The World of the Golf Course Designer
During the construction of Red Tail Golf Club, in Devens, Mass., a crewmember named Billy Drake and the course’s architect, Brian Silva, were out walking a half-finished fairway. The two men discussed bunkers, mounding and irrigation lines to the accompaniment of distant cracking sounds. A moment later, they both heard—and Silva actually felt—the whoosh of bullets flying by. “Are we being shot at?” Drake asked. Indeed they were. An oblivious young hunter was somewhere nearby, squeezing off rifle rounds. Silva, long accustomed to golfers’ visceral responses to his work, responded drily: “I can understand the guy wanting to shoot me after he’s had a chance to play the course—but, geez, not before it’s finished!”
The son of a golf course construction worker, Silva, now 56, began his career in course architecture to the patriarchal New England–based designer Geoffrey Cornish, who later took him on as a partner. Most in the profession would envy Silva his multiple awards, his steady employment and his considerable fees—$400,000 for a new-course project and $250,000 for major renovations. For Silva, those achievements are deeply gratifying, but they’re leavened by an angler’s regret about the big one that got away.
A hole on the Red Tail course
“The people who reach the top of this profession have a lot of natural ability, and they’ve worked hard at their craft,” says Silva. “For any hardworking, talented architect who doesn’t reach the pinnacle, there’s always that one dream assignment they never got: the chance to design on an incredible site with a huge budget and a client who encourages creativity. Those jobs are your one sure way to break the glass ceiling and move up.”
The designer hierarchy
Golf-course architecture is primarily a regional business, with a handful of designers (career architects who were never stars on the PGA Tour) finding their way to global fame. Tom Fazio and Pete Dye fit that description, taking up where the late Robert Trent Jones left off. Below such heavyweights and their seven-figure fees is a second tier that includes Tom Doak, the team of Bill Coore and Ben Crenshaw, and British course crafter David McLay Kidd. One more level down, we find the likes of Brian Silva, who earned Golf World magazine’s Architect of the Year award in 1999, but is no longer choosy about his gigs during the current course-building downturn. “Any phone call these days is a good one,” he acknowledges.
Like Florida condos and suburban malls, golf courses rode the real-estate boom too hard and became overbuilt. In 2008, there were more golf-course closings than new-course openings, a double whammy that hurt the job market even as it raised the possibility of painstaking creations disappearing from the landscape. Waverly Oaks, a boldly shaped Silva course in the hills and hollows of Plymouth, Mass., was recently slated for redevelopment—not because it wasn’t popular and busy, but because the acreage it occupied caught the eye of developers who wanted to build an East Coast version of a major Hollywood film and TV studio. That deal has reportedly fizzled, but Silva was never distraught at his course’s potential demise. “In this business, you’re sympathetic with your client’s interests—or at least, you should be,” he says. “Reporters called me about the shutdown of Waverly Oaks, and I could tell they expected to hear wailing and gnashing of teeth.” But Silva didn’t oblige, viewing the matter philosophically. “I got an opportunity to design the course, golfers got a chance to play it and enjoy it, and then the owners who hired me and gave me free rein were offered a financial windfall by selling out. I’m OK with all that.”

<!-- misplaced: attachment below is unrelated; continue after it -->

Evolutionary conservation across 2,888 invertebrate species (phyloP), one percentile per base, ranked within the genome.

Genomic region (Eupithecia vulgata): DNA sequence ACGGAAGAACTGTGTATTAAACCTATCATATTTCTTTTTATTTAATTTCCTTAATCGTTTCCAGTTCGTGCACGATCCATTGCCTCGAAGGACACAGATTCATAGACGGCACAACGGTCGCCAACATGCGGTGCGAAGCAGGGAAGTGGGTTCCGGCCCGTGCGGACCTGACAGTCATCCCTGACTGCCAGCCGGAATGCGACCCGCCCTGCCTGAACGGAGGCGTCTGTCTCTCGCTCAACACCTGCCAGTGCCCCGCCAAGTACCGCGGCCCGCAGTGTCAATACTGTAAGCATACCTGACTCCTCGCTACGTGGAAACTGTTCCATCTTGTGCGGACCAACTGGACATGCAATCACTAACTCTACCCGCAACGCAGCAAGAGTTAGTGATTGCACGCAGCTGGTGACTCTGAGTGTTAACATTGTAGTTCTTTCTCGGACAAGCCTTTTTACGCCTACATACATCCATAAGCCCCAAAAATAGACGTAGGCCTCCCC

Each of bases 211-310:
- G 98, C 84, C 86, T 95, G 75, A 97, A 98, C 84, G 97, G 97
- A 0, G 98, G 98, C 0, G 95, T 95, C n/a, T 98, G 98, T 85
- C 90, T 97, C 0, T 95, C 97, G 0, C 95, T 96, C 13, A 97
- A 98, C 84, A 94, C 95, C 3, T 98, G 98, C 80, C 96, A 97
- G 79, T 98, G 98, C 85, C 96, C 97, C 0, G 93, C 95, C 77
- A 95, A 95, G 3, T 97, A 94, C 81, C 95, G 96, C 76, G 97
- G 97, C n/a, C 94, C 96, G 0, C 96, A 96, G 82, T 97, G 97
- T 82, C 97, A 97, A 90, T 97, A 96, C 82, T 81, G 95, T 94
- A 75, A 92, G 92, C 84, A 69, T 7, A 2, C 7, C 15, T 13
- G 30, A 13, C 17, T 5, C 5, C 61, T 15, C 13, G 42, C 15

Golf architects will often function as de facto general contractors, advising their clients on which construction companies to hire, who will supply turfgrass seed or sod and which nurseries to buy plantings from. At Red Tail, Silva even linked his would-be clients with business partners whose assets would make the project possible. “Two guys who were operating an old nine-holer on base property contacted me,” Silva recalls. “They wanted to retain me as architect of a new 18, but their first question was, Did I know anyone who might team up with them?” The architect picked up the phone and found two more principals who wanted to get involved, which enabled Red Tail to move forward.
Reviving an aging course
Like most course designers, Silva has scheduled renovation and restoration jobs in the gaps between new-course assignments. His reinvention of Brookside Country Club, in Canton, Ohio, was honored by Golf Digest as the Best New Remodel of 2005. Restoring ancient courses originally authored by Scotsman Donald Ross is a Silva specialty. When Silva and crew were finished at the Mt. Washington Hotel course that Ross built some 95 years ago, Golfweek ranked it as the No. 1 public-access golf course in New Hampshire.
At Brookside, also a Ross creation from the so-called Golden Age of American course design (1911–1937), Silva employed the present-day stealth weapon of restoration work: a chainsaw. Years of ill-considered tree planting and the unchecked spread of existing stands make deforestation a modern necessity. The beneficiaries—golfers who play the course—seldom realize the need for it, so they usually panic at the thought.
“In the Brookside project, we cut down nearly 800 trees,” says Silva, “but the renovation plan I submitted hardly had the word tree in it. We didn’t want to ignite controversy.” The result, which is normal with overgrown parkland courses, is more obvious “muscle” to the ground features and a grander, more inspiring visual feel throughout. “When we were finished, the members couldn’t believe how much more open and scenic the course was. There were no more poorly selected evergreens blocking the hardwoods.”